World Economy

TPP Nations Making Progress

TPP Nations Making Progress TPP Nations Making Progress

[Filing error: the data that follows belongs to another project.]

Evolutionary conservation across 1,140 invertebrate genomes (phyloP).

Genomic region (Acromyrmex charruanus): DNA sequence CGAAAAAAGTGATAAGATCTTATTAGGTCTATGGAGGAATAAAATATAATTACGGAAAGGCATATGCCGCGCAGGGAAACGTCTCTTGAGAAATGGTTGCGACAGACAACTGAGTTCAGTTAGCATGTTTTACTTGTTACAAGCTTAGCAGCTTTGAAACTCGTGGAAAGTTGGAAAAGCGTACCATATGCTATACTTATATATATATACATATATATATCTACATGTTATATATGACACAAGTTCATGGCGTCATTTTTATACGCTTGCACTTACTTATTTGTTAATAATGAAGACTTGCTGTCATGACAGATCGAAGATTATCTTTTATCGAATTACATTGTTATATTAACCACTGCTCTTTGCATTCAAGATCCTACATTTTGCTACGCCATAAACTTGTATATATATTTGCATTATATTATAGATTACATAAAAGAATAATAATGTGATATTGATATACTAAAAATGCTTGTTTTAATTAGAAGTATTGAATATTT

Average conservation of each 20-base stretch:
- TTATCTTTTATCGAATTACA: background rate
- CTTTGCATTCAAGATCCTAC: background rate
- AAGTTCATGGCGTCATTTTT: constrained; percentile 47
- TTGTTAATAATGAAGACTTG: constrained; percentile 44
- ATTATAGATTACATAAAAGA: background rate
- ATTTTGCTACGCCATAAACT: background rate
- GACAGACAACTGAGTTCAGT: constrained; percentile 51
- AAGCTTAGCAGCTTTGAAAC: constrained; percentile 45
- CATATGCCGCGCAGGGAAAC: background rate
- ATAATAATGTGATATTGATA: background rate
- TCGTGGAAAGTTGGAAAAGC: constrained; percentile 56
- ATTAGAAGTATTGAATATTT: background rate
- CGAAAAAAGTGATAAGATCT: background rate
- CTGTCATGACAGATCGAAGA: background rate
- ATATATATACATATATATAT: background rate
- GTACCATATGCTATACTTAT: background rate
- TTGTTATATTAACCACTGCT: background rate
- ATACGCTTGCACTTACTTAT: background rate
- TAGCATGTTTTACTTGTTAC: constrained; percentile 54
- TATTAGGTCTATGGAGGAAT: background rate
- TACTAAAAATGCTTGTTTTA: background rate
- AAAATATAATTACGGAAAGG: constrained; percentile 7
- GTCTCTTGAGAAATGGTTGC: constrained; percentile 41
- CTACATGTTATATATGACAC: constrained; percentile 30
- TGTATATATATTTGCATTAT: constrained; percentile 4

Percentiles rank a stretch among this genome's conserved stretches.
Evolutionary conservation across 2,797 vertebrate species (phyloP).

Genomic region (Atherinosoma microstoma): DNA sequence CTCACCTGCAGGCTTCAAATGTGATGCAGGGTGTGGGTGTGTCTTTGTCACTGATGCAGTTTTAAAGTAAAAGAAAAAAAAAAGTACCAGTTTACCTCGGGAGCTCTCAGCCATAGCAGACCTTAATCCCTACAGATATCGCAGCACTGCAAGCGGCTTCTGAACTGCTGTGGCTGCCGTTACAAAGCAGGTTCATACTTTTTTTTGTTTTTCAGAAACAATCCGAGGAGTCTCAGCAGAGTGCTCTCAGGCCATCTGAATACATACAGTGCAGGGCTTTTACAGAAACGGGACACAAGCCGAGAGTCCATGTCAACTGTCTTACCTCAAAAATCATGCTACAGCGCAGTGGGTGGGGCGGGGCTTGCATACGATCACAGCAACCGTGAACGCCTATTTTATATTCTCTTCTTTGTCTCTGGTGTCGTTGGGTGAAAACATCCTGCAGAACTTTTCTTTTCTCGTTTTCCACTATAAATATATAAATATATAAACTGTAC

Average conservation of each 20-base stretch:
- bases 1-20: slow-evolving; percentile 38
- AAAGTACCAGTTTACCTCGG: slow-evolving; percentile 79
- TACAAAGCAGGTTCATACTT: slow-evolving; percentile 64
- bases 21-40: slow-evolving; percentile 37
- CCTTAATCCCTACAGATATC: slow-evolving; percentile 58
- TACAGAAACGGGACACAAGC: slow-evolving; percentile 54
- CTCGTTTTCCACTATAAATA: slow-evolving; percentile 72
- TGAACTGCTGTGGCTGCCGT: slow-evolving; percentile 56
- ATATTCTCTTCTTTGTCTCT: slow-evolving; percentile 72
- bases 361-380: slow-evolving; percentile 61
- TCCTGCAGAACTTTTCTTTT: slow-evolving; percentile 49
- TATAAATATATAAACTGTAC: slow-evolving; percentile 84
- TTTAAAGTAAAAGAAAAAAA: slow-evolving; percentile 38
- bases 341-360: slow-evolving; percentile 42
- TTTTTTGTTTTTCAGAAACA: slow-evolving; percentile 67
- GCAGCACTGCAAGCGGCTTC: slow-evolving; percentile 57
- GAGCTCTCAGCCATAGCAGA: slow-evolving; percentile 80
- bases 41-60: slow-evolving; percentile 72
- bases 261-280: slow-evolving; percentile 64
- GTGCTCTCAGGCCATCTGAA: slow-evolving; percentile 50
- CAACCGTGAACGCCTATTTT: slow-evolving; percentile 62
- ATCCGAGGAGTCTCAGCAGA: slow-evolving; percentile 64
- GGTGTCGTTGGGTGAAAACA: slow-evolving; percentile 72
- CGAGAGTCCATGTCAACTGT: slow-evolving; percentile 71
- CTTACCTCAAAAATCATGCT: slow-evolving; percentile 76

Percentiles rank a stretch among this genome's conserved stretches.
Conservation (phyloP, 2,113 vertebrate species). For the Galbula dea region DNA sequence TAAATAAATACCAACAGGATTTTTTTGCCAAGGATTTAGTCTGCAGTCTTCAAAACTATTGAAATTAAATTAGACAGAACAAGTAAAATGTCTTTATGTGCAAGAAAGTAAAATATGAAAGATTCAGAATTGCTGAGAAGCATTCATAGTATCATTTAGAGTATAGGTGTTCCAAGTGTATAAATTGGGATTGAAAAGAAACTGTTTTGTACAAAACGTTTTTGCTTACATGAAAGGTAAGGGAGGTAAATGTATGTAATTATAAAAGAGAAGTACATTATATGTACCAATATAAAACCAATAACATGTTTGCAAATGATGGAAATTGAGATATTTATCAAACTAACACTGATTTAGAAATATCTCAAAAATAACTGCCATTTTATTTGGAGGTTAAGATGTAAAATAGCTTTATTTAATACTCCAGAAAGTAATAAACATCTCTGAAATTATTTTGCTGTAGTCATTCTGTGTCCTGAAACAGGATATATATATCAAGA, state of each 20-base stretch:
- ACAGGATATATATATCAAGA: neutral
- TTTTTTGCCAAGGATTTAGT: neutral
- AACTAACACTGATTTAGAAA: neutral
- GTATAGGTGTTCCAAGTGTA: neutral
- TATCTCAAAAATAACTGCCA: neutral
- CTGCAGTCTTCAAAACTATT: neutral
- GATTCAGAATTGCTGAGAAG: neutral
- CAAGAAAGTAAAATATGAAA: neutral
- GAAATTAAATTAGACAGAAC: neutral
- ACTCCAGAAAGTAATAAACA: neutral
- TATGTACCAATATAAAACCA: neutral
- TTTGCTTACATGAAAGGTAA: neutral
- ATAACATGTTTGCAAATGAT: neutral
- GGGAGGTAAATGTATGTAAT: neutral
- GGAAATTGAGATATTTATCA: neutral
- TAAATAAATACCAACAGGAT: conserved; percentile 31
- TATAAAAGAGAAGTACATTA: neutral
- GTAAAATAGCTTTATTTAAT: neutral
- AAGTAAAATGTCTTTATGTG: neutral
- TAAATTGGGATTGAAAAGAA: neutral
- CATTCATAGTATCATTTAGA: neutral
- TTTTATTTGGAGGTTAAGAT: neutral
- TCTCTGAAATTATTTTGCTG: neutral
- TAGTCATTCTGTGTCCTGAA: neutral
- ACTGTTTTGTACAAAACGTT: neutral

The Trans-Pacific Partnership nations have made progress toward a new free trade agreement slated for November following the US withdrawal from the pact, according to Japanese chief negotiator of the Trans-Pacific Partnership Kazuyoshi Umemoto, VNS reported. He also said chief negotiators of the 11 TPP member countries agreed to meet again next month, adding that they aim to clinch a new deal at the Asia-Pacific Economic Cooperation Economic Leaders’ Meeting in Vietnam in November. During the latest round of negotiation, three working groups on legal, intellectual property and other issues discussed member economies’ requests for freezes on parts of the original agreement, particularly clauses introduced at the US request. The TPP was signed in February 2016 by Australia, Brunei, Canada, Chile, Japan, Malaysia, Mexico, New Zealand, Peru, Singapore, the US and Vietnam, covering around 40% of the global economy. The US withdrew from the pact after President Donald Trump took office in January.  


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